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Tesla roadster goes 241 miles on a single charge - while rallying

 

2008 tesla roadster motorauthority 001

The car's materials costs had previously exceeded its list price by tens of thousands of dollars

The car's materials costs had previously exceeded its list price by tens of thousands of dollars

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One of the biggest criticisms of electric vehicles is the limited driving range they offer when compared with conventional diesel and petrol powered cars. However, the belief that driving an electric vehicle will leave you stranded after a couple dozen miles is starting to lose credibility, fast.

Take the all-electric Tesla Roadster for example. The car managed to travel 241 miles on a single charge during an 'Alternative Energies' rally in Monte Carlo, giving it the honor of being the only electric vehicle to finish the event without having to top up its batteries.

The Rallye Monte Carlo d'Energies Alternatives, an annual event that sees a slew of around 80 vehicles using LPG, E85, hybrid and electric power take each other on, was the setting for the impressive run. A number of other electric vehicles also took place, including some Mitsubishi i-MiEVs and a Ruf-modified Porsche 911 EV, but in the end the Tesla managed to stick out the entire race without having to stop.

The race began on Saturday morning, a little after 7AM, at which point the Tesla's battery gauge was showing it had enough juice to go 246 miles - barely enough to complete the race. The race rules require drivers to maintain an average speed of between 28 and 31mph across the entire stage - which means the drivers had to avoid heavy acceleration and keep a steady speed. Winning the race for Tesla was paramount, so much so that the Tesla crew even skipped having a lunch stop and reportedly conducted toilet breaks with Formula 1 efficiency.

In the end, the car managed to make it to the finish line with juice to spare - around 38 miles worth in fact. This means that the Tesla had a theoretical range of around 280 miles - far greater than the company's own estimates of 220 miles. While the event was more of a hypermiling marathon than a race, Tesla claims that driven hard, the Roadster would still be able to travel around 120 miles before its battery was totally discharged.
Via: LeBlogAuto

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Comments (6)
  1. When I drove it (hard) the guage seemed to drop rather quickly, but that's true of any car.
    With a new battery technology (such a Boron-Air) with the energy density of gasoline, perhaps amazing things can be accomplished soon...
     
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  2. I'm still on the fence about how the energy storage will work on future EVs... theres a pretty big battle waging right now about developing batteries further, finding new battery chemistries, or working on advanced capacitors.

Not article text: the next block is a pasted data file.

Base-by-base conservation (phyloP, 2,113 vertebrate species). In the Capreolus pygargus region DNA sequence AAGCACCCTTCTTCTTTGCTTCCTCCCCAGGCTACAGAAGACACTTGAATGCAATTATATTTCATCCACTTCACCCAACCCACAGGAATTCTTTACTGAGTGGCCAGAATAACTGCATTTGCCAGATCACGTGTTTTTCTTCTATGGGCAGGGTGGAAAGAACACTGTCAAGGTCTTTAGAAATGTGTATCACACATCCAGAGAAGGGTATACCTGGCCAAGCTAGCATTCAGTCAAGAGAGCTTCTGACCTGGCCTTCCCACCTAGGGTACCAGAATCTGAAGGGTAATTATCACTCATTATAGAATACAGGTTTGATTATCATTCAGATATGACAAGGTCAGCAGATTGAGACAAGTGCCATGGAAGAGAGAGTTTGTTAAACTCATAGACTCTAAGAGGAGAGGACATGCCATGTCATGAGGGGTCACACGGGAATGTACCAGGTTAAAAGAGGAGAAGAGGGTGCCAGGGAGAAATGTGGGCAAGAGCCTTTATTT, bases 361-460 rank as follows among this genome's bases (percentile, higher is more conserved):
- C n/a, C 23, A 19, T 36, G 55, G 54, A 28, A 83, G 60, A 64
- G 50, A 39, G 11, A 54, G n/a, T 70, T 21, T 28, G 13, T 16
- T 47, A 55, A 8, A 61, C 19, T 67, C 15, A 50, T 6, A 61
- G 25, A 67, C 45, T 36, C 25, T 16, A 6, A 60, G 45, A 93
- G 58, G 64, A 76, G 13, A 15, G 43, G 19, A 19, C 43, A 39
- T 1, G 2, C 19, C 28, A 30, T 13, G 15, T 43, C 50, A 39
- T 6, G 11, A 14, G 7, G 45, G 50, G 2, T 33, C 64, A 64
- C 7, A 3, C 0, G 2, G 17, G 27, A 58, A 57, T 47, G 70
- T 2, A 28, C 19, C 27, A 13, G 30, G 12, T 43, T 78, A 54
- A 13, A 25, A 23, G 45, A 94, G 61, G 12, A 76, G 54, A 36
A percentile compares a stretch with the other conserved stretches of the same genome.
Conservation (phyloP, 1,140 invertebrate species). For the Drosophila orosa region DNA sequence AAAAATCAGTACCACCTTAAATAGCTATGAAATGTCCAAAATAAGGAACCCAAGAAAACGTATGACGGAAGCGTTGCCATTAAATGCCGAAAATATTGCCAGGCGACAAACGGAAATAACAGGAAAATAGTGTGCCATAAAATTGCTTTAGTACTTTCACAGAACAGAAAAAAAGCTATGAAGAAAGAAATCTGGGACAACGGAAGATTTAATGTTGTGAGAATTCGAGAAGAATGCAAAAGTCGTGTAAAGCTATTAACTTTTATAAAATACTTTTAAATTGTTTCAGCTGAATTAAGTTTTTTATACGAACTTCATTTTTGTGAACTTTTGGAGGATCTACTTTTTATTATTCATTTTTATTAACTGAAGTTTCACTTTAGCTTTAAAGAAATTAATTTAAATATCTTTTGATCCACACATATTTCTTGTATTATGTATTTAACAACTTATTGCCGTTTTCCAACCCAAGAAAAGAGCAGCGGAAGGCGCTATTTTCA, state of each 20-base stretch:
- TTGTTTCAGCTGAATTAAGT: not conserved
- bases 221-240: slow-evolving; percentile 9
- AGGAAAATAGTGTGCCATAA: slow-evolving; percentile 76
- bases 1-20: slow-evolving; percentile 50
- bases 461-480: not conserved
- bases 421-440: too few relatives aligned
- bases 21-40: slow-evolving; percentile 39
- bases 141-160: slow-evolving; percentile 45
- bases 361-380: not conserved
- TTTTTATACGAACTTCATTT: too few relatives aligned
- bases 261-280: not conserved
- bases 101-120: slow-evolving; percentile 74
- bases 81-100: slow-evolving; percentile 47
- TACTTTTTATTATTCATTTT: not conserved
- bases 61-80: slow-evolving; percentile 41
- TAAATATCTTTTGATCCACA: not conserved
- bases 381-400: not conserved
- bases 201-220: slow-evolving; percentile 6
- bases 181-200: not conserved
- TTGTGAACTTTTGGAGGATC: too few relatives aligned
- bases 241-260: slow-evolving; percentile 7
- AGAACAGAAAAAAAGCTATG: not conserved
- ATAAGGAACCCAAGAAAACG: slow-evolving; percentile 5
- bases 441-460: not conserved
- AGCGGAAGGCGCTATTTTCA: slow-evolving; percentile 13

see you end up with a couple problems here: batteries are heavy because most rechargeable batteries are wet and metallic. and they dont store nearly as much energy as gasoline. plus they're inefficient at rapid charge and discharge (because they heat up, that heat is wasted energy). new chemistries could take care of that, but highly doubtful.

    capacitors on the other hand are nearly 100% efficient (so long as you dont hit them with a higher voltage than theyre rated for, they will never damage, have millions of charge cycles, and can charge and discharge with huge amounts of power without ever heating) but the problem with them is they carry even less energy than the batteries do. but to give you an idea, I'm holding in my hand right now a capacitor that is the size of a pop can, weighs 1 lbs, and holds a little over 17 hp. a 17 hp pop can. but it can only do that 17hp for half a minute and its done.

    where does the future go? who wants to place bets?
     
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  3. Until they develop a way to "refill" the battery as quick as filling up a gas tank, I think I'll stick with gas as my choice of fuel for my vehicle and leave electricity to power my lawnmower and weed whacker.
     
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  4. Chris- I'll bite and my bet is on diesel or hydrogen. Electrics will go the way of the Do Do just as they did 100 years ago!

    Although if they do work I'm going to invest in a body shop! Why? Becasuse there is going to be a boat load of scratched and damaged paint from folks who pull out of their drive way in the morning without unplugging their car..
     
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  5. My idea is that a "refueling station" has an underground storage for battery packs. You drive your vehicle over an area where a machine takes the spent batteries out, and pops fresh ones back in. If you have an Expedition, you get 10, if you have a Miata you get 2. They are all the same size, like a giant D cell.
    Ahh, would require a lot of infrastructure though. Someday...
     
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  6. I always find it amusing when people give credebility to the entertainment show Top Gear. The show that flips cars ower cliffs and fires RPG:s at them. And if I recall correctly, the show where the Tesla appeard they showed an experimental hydrogen car and said that hydrogen was the future. Seriously? Come on, Top Gear might be hilariously funny, but they are not a great source of unbiased information.
     
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